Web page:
You can find the podcast by searching “LFCC Stories” on Apple Podcast or Spotify, or listen online by clicking on the podcast link at the bottom of the LFCC homepage, lfcc.edu.

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Crime/Court

Former Winchester attorney charged with embezzlement, forgery

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CULPEPER, VA – A former Winchester based attorney has been indicted on felony charges related to an ongoing investigation into his business practices.  On Tuesday, August 18, 2020, a Winchester County grand jury handed up one felony count of embezzlement, and two felony counts of forgery charges against Travis J. Tisinger, 53, of Forty Fort, Pennsylvania.

The charges stem from an investigation the Virginia State Police Bureau of Criminal Investigation’s Culpeper Field Office initiated in May 2019 related to Tisinger withholding a client’s $8000 settlement and forging signatures.

According to the Winchester Star, Tisinger’s license to practice law was suspended by the Virginia BAR in 2018 for not providing requested records.

The investigation was referred to VSP from the Winchester Police Department.

Tisinger turned himself into state police Thursday, September 17, 2020, at the RSW Regional Jail and went before the magistrate who released him on bond.

The investigation remains ongoing at this time.

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WCPS starts new school year staring down COVID-19 related challenges

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The ongoing COVID-19 pandemic did not prevent Warren County Public Schools (WCPS) from starting off the 2020-2021 academic year, although some issues did crop up during the first week, according to WCPS Superintendent Chris Ballenger.

“It was a good start; we did have some challenges,” Ballenger told Warren County School Board members during their Wednesday, September 16 meeting. “But we had a good start considering the situation that we’re in with this pandemic.”

On day one at the elementary schools, for instance, Ballenger said there were some long lines getting parents through, as well as a few backups and traffic congestion on some roads. But he explained that such issues were simply due to it being the first day of school, and “of getting everybody in and being able to make sure we got them to where they were going, and getting the buses in, and getting the buses sanitized so that they could go do their next run.”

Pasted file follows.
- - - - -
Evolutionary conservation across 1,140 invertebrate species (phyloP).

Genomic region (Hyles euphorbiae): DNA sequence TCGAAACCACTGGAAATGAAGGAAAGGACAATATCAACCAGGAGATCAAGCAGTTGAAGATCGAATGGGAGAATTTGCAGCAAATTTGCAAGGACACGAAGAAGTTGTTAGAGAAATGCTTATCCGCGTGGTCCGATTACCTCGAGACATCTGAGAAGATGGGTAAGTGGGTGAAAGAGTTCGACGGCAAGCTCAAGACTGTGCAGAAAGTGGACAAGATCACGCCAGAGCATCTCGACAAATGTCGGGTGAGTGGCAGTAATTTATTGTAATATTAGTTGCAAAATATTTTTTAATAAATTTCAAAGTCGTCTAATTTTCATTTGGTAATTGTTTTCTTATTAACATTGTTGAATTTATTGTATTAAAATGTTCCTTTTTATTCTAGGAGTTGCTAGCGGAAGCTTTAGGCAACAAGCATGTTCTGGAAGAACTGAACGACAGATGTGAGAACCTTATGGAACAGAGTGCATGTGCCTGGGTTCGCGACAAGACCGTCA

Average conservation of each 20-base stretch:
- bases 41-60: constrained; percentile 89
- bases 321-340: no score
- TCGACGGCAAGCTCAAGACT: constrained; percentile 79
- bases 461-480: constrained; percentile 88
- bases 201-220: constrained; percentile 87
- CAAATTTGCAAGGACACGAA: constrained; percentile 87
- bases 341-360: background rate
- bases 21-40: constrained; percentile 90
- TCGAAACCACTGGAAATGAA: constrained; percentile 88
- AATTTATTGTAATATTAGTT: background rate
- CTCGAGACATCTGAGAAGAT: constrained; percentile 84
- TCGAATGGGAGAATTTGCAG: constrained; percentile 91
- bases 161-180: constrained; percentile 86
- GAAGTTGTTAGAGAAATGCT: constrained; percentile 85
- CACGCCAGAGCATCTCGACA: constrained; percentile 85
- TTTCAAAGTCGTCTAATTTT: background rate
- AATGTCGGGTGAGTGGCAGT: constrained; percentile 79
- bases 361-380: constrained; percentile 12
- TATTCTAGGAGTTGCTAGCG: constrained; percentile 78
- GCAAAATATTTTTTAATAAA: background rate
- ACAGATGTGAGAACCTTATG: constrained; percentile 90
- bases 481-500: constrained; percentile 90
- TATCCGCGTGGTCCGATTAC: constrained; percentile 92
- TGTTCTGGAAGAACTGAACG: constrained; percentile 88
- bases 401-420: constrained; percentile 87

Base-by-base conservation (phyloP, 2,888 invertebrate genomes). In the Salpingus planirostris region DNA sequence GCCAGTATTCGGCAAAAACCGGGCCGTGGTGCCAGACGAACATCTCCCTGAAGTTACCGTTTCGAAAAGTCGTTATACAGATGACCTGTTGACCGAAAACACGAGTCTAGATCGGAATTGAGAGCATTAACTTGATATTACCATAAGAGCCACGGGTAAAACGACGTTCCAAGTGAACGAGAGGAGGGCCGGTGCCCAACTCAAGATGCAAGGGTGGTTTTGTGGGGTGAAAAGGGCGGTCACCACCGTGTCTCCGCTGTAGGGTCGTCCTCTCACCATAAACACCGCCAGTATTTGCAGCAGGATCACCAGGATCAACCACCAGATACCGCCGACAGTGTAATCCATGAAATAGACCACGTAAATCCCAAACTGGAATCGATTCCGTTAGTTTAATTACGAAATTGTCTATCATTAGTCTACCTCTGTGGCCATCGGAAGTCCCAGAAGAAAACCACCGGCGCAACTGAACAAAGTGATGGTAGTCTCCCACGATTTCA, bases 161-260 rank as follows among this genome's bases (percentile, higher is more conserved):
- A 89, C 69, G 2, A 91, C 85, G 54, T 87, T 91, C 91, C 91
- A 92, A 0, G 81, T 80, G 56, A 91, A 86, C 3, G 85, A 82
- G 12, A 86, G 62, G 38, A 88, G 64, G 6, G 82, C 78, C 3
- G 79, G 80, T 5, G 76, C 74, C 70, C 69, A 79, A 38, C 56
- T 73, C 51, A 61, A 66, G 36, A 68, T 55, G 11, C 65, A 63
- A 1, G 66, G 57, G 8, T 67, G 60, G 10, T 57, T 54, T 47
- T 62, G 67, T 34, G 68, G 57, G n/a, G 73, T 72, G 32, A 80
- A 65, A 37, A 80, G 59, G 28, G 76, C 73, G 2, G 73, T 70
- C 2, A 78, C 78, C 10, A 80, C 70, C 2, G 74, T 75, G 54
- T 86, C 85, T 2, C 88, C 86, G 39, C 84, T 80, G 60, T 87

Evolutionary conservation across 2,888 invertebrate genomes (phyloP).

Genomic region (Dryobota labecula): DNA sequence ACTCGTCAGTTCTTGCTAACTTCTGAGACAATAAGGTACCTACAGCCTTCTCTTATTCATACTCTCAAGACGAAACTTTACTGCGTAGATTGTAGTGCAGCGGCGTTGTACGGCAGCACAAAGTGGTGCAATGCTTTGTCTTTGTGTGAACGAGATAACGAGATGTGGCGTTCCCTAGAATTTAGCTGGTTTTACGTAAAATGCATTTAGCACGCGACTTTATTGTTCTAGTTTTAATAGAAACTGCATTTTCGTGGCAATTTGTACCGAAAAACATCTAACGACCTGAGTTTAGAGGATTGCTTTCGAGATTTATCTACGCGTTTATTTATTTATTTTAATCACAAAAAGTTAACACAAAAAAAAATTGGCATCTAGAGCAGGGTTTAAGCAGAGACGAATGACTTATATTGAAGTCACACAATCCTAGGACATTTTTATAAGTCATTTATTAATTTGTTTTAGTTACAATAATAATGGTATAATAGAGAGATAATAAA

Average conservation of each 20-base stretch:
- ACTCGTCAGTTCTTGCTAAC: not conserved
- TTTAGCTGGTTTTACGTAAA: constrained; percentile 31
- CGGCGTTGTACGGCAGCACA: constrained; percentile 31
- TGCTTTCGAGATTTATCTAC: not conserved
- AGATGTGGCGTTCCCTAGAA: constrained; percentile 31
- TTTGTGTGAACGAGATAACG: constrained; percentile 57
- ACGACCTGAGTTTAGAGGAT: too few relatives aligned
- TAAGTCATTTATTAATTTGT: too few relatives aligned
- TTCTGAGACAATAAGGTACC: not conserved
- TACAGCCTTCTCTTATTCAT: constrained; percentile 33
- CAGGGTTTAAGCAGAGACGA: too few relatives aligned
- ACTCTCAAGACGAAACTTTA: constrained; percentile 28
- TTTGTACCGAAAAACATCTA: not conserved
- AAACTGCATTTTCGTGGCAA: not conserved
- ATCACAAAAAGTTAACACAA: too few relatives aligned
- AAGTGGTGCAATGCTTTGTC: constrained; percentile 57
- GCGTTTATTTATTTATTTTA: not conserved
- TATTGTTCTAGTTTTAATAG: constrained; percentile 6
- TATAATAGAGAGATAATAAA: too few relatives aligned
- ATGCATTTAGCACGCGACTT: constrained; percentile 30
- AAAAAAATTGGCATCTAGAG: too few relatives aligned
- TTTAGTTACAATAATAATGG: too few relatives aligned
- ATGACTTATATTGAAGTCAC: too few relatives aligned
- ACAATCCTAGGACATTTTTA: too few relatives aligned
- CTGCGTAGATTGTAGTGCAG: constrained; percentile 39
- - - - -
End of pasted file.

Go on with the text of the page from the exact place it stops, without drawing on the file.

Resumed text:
“But when you entered the buildings and you saw the interactions of the teachers and the students… you could see the students smiling underneath their masks,” said Ballenger. “It was nice to see the students there, and they wanted to be there.”

For virtual learners, technology challenges took precedent on their first day, the superintendent said, but the WCPS Technology Department worked quickly to rectify the issues, which were partly due to en masse sign-ons to the school division’s network — basically an online traffic jam of sorts.

Ballenger said that during the first week of school, WCPS corrected, made changes, and streamlined processes to solve the challenges. “Schools are getting that cycle going, so, we’re moving in some positive directions,” he said. “We still have some issues, but we will continue to address those.”

WCPS Technology Director Timothy Grant — who received a round of applause from Ballenger, the School Board, and WCPS Central Office staff for the work he and his team have accomplished to get the school year going — reported that more than 2,200 Chromebooks and tablets are expected to arrive “any day now,” and once delivered, they will be configured and deployed as soon as possible to the schools for student use.